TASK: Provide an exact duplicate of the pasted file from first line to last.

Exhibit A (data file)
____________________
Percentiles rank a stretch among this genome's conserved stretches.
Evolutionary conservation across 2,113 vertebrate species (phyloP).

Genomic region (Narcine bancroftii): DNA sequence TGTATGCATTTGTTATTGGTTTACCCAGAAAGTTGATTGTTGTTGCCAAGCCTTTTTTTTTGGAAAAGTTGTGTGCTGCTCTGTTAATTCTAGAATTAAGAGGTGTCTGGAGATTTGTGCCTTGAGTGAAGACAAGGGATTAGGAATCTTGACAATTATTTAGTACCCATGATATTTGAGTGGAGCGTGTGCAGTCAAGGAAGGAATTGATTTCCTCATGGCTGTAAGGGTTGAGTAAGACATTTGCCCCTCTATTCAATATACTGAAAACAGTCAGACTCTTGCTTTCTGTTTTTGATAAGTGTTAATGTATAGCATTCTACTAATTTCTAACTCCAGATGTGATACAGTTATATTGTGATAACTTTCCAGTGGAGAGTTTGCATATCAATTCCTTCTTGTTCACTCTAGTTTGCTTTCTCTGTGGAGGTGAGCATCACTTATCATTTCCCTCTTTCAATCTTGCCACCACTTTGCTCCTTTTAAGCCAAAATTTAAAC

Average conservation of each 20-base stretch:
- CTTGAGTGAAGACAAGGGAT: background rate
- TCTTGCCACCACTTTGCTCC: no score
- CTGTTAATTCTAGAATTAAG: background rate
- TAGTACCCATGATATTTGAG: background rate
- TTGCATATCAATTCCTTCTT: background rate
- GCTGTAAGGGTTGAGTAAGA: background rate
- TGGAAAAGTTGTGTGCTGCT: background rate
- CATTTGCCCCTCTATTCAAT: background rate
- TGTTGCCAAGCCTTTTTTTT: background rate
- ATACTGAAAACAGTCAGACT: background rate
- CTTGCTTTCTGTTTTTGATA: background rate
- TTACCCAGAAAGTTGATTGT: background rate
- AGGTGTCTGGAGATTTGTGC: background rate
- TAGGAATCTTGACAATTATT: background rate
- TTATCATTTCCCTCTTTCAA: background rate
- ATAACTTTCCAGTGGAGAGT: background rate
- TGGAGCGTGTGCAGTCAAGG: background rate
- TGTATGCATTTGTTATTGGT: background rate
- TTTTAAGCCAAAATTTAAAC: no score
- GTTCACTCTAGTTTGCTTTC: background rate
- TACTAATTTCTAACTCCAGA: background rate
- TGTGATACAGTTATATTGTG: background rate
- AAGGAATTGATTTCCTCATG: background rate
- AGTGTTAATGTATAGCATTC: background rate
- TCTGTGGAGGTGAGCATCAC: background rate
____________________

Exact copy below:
Percentiles rank a stretch among this genome's conserved stretches.
Evolutionary conservation across 2,113 vertebrate species (phyloP).

Genomic region (Narcine bancroftii): DNA sequence TGTATGCATTTGTTATTGGTTTACCCAGAAAGTTGATTGTTGTTGCCAAGCCTTTTTTTTTGGAAAAGTTGTGTGCTGCTCTGTTAATTCTAGAATTAAGAGGTGTCTGGAGATTTGTGCCTTGAGTGAAGACAAGGGATTAGGAATCTTGACAATTATTTAGTACCCATGATATTTGAGTGGAGCGTGTGCAGTCAAGGAAGGAATTGATTTCCTCATGGCTGTAAGGGTTGAGTAAGACATTTGCCCCTCTATTCAATATACTGAAAACAGTCAGACTCTTGCTTTCTGTTTTTGATAAGTGTTAATGTATAGCATTCTACTAATTTCTAACTCCAGATGTGATACAGTTATATTGTGATAACTTTCCAGTGGAGAGTTTGCATATCAATTCCTTCTTGTTCACTCTAGTTTGCTTTCTCTGTGGAGGTGAGCATCACTTATCATTTCCCTCTTTCAATCTTGCCACCACTTTGCTCCTTTTAAGCCAAAATTTAAAC

Average conservation of each 20-base stretch:
- CTTGAGTGAAGACAAGGGAT: background rate
- TCTTGCCACCACTTTGCTCC: no score
- CTGTTAATTCTAGAATTAAG: background rate
- TAGTACCCATGATATTTGAG: background rate
- TTGCATATCAATTCCTTCTT: background rate
- GCTGTAAGGGTTGAGTAAGA: background rate
- TGGAAAAGTTGTGTGCTGCT: background rate
- CATTTGCCCCTCTATTCAAT: background rate
- TGTTGCCAAGCCTTTTTTTT: background rate
- ATACTGAAAACAGTCAGACT: background rate
- CTTGCTTTCTGTTTTTGATA: background rate
- TTACCCAGAAAGTTGATTGT: background rate
- AGGTGTCTGGAGATTTGTGC: background rate
- TAGGAATCTTGACAATTATT: background rate
- TTATCATTTCCCTCTTTCAA: background rate
- ATAACTTTCCAGTGGAGAGT: background rate
- TGGAGCGTGTGCAGTCAAGG: background rate
- TGTATGCATTTGTTATTGGT: background rate
- TTTTAAGCCAAAATTTAAAC: no score
- GTTCACTCTAGTTTGCTTTC: background rate
- TACTAATTTCTAACTCCAGA: background rate
- TGTGATACAGTTATATTGTG: background rate
- AAGGAATTGATTTCCTCATG: background rate
- AGTGTTAATGTATAGCATTC: background rate
- TCTGTGGAGGTGAGCATCAC: background rate